- Pension Offsetting. The value of pensions is offset against other assets, e.g. one person might get a bigger share of the family home, in return for the other person keeping their pension. This can offer a clean break without disturbing pension pots.
- Pension sharing – all or a percentage share of one person’s pension A is transferred to the other B. It can be transferred into a pension in B’s name or B may be able to join the existing pension scheme of A. This is dependent upon the pension’s rules and needs expert advice.
- Pension attachment/earmarking orders -person A agrees to pay a portion of their pension to B when A starts to take their pension. B cannot receive any pension until A decides to draw (In Scotland you can only get some of the lump sum). This does not offer the clean break of the other solutions. As person A is still in control until retirement.
The Court will make a Pension Order as part of the Divorce . A pensions specialist can guide you through the options, what you need to think about and offer regulated advice and organise a valuation of the pensions.
The new State Pension (since 2016) cannot be shared when a marriage or civil partnership ends.
The Financial Implications of the Decree Absolute
You have gone through the heartache, the discussions about the children, the splitting up of the family assets, the court procedures and you finally reach D DAY. But……..the pronouncement of the Decree Absolute does not mean that you have a financial clean break from your spouse. The Decree Absolute means your marriage has been legally dissolved, but this does not mean that you are no longer financially linked to your ex.
An agreement made without court approval is not legally binding unless any agreement has been approved by you may make an application to the court at any time in the future to resolve the financial agreement if you later decide that you are unhappy with the situation. And do not assume that it is always the ex husband who is in the driving seat, there are many wealthy women who have supported their husbands who could get caught in this trap at a later date.
The Importance of Financial Advice in Divorce.
But in the end, everyone is different and will approach divorce in their own way. It is hard to be dispassionate. You will all know couples who have divorced – maybe you are one of the statistics yourself. Consider the horror of these real-life extremes:
- One friend was devastated that the family that she had nourished and cherished for over twenty years had disintegrated, despite the fact that she acknowledged that the relationship had broken down irretrievably on both sides. But she couldn’t bear to go to a solicitor or address the issues. She just wanted it all to go away and therefore she did not negotiate a fair settlement. In holding her head up high (aka head in the sand) she tried to maintain an amicable friendship post-divorce with her high-earning, high-spending, classic-car-loving, holiday-oholic ex-husband. Years later this lower-earning woman who had compromised her own career to devote time to the family, is actually still passively supporting this ex-husband as he remains in a jointly-mortgaged house as he is unable to get a mortgage as a result of his high-spending life as a newly single man (and the cynical would say, that some of his income was hidden in case she sought a financial settlement, thus compromising a mortgage application).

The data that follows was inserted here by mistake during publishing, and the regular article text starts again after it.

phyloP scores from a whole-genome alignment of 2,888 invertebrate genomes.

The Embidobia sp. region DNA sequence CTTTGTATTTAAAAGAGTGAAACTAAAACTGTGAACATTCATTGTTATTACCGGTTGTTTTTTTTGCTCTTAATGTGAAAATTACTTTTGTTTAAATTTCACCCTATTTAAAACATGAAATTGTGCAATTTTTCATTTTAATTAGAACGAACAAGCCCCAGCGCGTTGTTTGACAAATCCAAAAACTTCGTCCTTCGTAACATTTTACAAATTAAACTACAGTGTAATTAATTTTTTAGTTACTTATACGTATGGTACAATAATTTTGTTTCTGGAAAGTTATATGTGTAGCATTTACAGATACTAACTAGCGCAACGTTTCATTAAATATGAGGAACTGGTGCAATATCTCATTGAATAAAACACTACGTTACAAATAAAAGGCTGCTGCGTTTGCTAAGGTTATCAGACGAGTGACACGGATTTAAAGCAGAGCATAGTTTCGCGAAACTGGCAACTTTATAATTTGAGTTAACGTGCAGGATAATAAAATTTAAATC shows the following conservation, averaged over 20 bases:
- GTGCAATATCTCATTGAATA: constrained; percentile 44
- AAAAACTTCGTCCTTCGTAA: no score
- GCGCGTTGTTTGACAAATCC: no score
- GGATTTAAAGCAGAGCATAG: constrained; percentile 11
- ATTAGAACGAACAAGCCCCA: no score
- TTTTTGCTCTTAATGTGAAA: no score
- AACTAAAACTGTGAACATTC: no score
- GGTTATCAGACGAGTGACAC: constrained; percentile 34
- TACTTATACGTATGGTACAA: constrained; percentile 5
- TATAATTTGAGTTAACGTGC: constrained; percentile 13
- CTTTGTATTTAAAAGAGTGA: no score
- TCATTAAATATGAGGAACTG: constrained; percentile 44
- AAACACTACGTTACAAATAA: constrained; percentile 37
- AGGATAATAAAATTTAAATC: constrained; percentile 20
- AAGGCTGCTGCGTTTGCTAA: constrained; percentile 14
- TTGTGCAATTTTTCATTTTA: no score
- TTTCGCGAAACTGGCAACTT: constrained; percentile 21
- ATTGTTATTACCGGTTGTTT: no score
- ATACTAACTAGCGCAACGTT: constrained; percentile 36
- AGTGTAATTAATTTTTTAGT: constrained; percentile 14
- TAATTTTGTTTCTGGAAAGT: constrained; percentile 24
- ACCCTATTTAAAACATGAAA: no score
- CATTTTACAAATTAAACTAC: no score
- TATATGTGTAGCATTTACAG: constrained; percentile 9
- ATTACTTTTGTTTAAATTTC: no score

- Another culprit is a highly successful top lawyer with £10m in the bank, a Knightsbridge property, a Surrey gated mansion and mega-pension. The marriage has irretrievably broken down, but he refuses to divorce his wife who he keeps like a puppet controlling her spending on his credit cards, because he is petrified of the amount of money that she could potentially receive in a settlement. He lives an extremely bizarre and frugal life but will end up with his huge estate going to this wife anyway – if she outlives him – or to his estranged son.
- Another is a high earning accountant. On uncovering her husband’s affair she secretly assessed their joint finances. Then she called him in for ‘a meeting’ , handed him the evidence that he had accumulated along with the keys to one of their properties and told him that he is now out of her life and that this property is his non negotiable share of their assets – DISMISSED.
What was absent from all of these cases and which could have made an enormous difference is that despite these people being intelligent professionals they thought they knew better and did not take PROFESSIONAL FINANCIAL AND LEGAL ADVICE and please be aware that it is not too late to rectify this even if you have been in one of these financial lockdowns for some considerable time.
This failing to accept reality is summed up very nicely in the 2022 scene from The Split. This is a great drama series following the Defoes, a family of sisters working as divorce lawyers written by Abu Morgan and starring the brilliant actress Nicola Walker as the eldest sister Hannah. Hannah is a top divorce lawyer who herself is getting a divorce from her also lawyer husband Nathan (played by Stephen Mangan) after her long standing affair with a colleague is uncovered.
As divorce lawyers, they should be experts, but when the divorce papers arrive for Hannah to sign, she can’t bear to do it. She looks at them and puts them back in the envelope and places them in a drawer for another time. This happens again and again. Such is the pain of the finality of killing a marriage she cannot bear to sign the agreement.
To protect yourself the first thing to do on deciding to divorce is to put your professional support team in place, i.e. your Solicitor and your Financial Advisor.
Where to go to for Advice on Divorce and Pensions
- Find a solicitor who specialised in divorce who will draw- up the agreements and give overall advice (www.lawsociety.org.uk/find-a-solicitor)
- Consult or appoint a Financial Advisor to guide you through the financial aspects (Women’s Wealth are independent financial advisors)
Other helpful addresses/Organisations:
www.nationaldomesticviolencehelpline.org.uk (24 hour helpline 0800 200 0247)